through the tree—tops,
spreading seeds and raindrops,
ruffling feathers of birds,
breathing life into words.

Long beaches of gleaming sand,
laundered by wind and wave,
grace the coastline of this land.
Walking along the rocky shore
I came across a junk-filled cave.
An eyesore I didn’t see before

I see the tide is about to turn.
The graceful white-frosted tern
frequents the ever changing estuary.
Wheeling, darting and dipping
to the water, it joins the company
of pied stilts and oyster-catchers.
As the tide goes out, the waders
land on sandy flats, preening
their feathers and strutting around,
where shellfish still abound.

There I said to my daughter:
“I wonder for how long
the tern will return-
as a sign that the water
is clean and healthy?”


I walk along Pataua Beach, gazing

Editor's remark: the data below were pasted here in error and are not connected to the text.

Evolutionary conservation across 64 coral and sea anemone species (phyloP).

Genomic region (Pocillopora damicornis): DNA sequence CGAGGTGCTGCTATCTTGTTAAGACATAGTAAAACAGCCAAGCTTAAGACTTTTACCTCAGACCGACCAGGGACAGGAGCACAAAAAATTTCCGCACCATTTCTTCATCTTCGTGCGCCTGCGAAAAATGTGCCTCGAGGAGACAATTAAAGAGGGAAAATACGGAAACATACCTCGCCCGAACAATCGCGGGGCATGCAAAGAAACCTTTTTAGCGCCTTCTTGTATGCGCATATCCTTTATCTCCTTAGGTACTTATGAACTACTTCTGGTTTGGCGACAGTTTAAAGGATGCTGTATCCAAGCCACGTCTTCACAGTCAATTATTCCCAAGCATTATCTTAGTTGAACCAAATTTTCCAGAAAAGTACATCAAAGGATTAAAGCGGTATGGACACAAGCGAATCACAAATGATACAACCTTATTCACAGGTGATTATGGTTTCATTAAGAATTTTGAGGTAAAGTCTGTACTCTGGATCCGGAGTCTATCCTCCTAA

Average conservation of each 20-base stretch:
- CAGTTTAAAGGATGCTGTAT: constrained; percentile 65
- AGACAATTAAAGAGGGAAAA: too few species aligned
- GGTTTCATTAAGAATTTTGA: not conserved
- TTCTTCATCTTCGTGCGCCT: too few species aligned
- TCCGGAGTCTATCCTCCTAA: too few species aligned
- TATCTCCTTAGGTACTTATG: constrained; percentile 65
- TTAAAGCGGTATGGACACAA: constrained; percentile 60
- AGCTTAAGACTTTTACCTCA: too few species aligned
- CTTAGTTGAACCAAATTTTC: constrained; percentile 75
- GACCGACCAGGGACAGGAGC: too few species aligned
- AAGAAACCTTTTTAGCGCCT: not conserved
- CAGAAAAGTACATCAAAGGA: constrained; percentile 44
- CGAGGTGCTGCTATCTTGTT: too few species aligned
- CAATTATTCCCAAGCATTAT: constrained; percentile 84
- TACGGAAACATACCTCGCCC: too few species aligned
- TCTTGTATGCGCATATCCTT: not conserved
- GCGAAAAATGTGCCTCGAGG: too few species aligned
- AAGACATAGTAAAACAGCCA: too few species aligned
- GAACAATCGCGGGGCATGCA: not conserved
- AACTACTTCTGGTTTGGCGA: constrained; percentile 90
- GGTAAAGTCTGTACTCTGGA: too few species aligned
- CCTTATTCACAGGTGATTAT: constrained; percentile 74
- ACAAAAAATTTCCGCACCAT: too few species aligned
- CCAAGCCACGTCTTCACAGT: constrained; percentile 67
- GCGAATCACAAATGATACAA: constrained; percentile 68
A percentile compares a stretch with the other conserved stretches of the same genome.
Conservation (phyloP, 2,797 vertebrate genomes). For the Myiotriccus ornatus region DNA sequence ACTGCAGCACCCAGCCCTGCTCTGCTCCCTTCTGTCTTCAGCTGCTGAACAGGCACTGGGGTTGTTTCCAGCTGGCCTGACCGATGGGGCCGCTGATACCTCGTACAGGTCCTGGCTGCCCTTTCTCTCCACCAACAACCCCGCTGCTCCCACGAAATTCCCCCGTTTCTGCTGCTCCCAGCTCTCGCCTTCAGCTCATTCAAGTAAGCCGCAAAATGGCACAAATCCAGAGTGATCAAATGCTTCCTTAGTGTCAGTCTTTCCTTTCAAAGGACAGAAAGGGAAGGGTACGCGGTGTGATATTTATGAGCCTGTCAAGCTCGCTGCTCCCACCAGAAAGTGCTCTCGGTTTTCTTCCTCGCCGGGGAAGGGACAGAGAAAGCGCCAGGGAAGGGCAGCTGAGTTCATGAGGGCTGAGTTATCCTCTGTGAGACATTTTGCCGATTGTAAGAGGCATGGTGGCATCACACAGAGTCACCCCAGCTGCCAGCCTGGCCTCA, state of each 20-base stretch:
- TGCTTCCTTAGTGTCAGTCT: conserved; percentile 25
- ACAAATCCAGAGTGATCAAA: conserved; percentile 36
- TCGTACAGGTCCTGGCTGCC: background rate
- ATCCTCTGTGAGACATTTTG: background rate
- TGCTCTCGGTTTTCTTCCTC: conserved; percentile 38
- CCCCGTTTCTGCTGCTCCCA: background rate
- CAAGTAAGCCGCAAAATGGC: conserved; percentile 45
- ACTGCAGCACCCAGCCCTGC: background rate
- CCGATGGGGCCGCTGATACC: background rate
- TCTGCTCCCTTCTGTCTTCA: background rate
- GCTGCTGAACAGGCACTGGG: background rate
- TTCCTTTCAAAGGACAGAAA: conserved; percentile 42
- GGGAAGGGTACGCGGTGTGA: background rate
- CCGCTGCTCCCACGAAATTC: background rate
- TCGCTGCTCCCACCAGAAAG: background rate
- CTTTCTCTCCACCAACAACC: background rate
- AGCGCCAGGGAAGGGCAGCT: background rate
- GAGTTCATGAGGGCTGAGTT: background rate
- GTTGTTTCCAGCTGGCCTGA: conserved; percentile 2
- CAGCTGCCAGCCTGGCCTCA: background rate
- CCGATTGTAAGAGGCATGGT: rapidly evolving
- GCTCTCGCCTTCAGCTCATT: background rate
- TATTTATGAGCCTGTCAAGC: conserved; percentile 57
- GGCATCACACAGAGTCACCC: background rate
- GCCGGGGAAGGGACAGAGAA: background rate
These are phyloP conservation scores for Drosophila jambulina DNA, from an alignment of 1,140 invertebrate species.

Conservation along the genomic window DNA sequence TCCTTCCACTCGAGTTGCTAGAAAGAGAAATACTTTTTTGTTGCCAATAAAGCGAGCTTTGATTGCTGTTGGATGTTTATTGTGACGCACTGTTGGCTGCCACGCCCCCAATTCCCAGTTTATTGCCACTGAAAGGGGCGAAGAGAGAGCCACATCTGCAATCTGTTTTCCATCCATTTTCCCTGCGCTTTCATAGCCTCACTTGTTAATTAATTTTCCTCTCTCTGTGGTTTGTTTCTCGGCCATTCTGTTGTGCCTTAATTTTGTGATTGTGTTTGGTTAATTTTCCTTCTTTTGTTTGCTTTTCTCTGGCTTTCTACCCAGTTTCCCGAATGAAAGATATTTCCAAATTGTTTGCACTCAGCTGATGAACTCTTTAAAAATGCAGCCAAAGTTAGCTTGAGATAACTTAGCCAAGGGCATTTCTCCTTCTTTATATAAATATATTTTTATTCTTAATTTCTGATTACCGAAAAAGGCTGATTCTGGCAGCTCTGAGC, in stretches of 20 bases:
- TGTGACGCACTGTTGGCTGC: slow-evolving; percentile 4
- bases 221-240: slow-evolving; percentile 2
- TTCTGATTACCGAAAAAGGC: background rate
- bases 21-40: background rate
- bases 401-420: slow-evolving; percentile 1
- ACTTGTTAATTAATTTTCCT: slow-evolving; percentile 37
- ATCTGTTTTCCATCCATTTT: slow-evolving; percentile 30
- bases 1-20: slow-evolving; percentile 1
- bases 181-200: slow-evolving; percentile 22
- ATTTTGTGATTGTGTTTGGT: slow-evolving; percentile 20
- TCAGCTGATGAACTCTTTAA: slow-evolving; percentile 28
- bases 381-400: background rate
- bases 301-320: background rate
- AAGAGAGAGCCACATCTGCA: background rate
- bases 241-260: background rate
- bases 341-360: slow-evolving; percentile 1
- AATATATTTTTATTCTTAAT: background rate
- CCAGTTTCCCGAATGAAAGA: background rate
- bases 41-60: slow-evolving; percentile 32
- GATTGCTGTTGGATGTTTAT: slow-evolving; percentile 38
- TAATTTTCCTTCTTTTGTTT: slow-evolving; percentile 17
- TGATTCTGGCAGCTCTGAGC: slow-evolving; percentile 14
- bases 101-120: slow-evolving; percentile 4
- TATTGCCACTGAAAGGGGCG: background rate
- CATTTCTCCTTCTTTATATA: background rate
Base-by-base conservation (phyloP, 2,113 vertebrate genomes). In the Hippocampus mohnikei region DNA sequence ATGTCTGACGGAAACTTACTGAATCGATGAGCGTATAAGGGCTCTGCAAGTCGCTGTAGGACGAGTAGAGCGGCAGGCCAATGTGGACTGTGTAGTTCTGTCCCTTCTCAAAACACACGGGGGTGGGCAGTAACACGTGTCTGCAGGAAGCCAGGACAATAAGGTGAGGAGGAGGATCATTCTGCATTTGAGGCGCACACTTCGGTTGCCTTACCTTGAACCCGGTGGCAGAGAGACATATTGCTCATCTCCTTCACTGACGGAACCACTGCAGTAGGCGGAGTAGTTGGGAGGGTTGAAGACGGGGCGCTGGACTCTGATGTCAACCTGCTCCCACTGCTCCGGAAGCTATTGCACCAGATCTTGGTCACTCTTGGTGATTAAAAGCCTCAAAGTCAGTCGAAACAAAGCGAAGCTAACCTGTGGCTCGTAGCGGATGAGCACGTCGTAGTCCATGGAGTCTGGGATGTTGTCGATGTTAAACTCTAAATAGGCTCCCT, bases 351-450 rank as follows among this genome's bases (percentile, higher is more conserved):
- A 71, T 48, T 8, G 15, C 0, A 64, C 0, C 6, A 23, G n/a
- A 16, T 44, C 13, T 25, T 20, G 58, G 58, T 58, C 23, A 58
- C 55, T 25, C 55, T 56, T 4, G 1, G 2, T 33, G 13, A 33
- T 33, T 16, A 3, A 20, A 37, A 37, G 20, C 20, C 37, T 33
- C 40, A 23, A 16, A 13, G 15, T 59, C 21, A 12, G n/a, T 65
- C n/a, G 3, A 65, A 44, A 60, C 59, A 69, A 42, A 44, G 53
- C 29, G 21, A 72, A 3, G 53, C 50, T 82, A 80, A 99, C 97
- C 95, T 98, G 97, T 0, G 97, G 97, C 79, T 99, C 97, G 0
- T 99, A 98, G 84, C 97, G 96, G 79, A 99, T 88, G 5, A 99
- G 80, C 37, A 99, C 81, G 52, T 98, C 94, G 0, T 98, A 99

towards the Orion constellation.
Celestial bodies are so amazing
they turn my mind to meditation,
for galaxies whirl in grains of sand.
I reckon the hunter is playing tricks.
Rigel, his foot, comes up to his hand –
His feet are Betelguese and Bellatrix!
I discover to my surprise that down here
The hunter’s sword isn’t hanging
below his belt – a drooping string
of stars as in the Northern Hemisphere.
It stands above his belt, pointing


This wonder reminds me once again that speaking as a transplanted Dane
my world is indeed turned upside-down
for Christmas under the Southern Cross.


Meet a Musical Celebrity – Victor Borge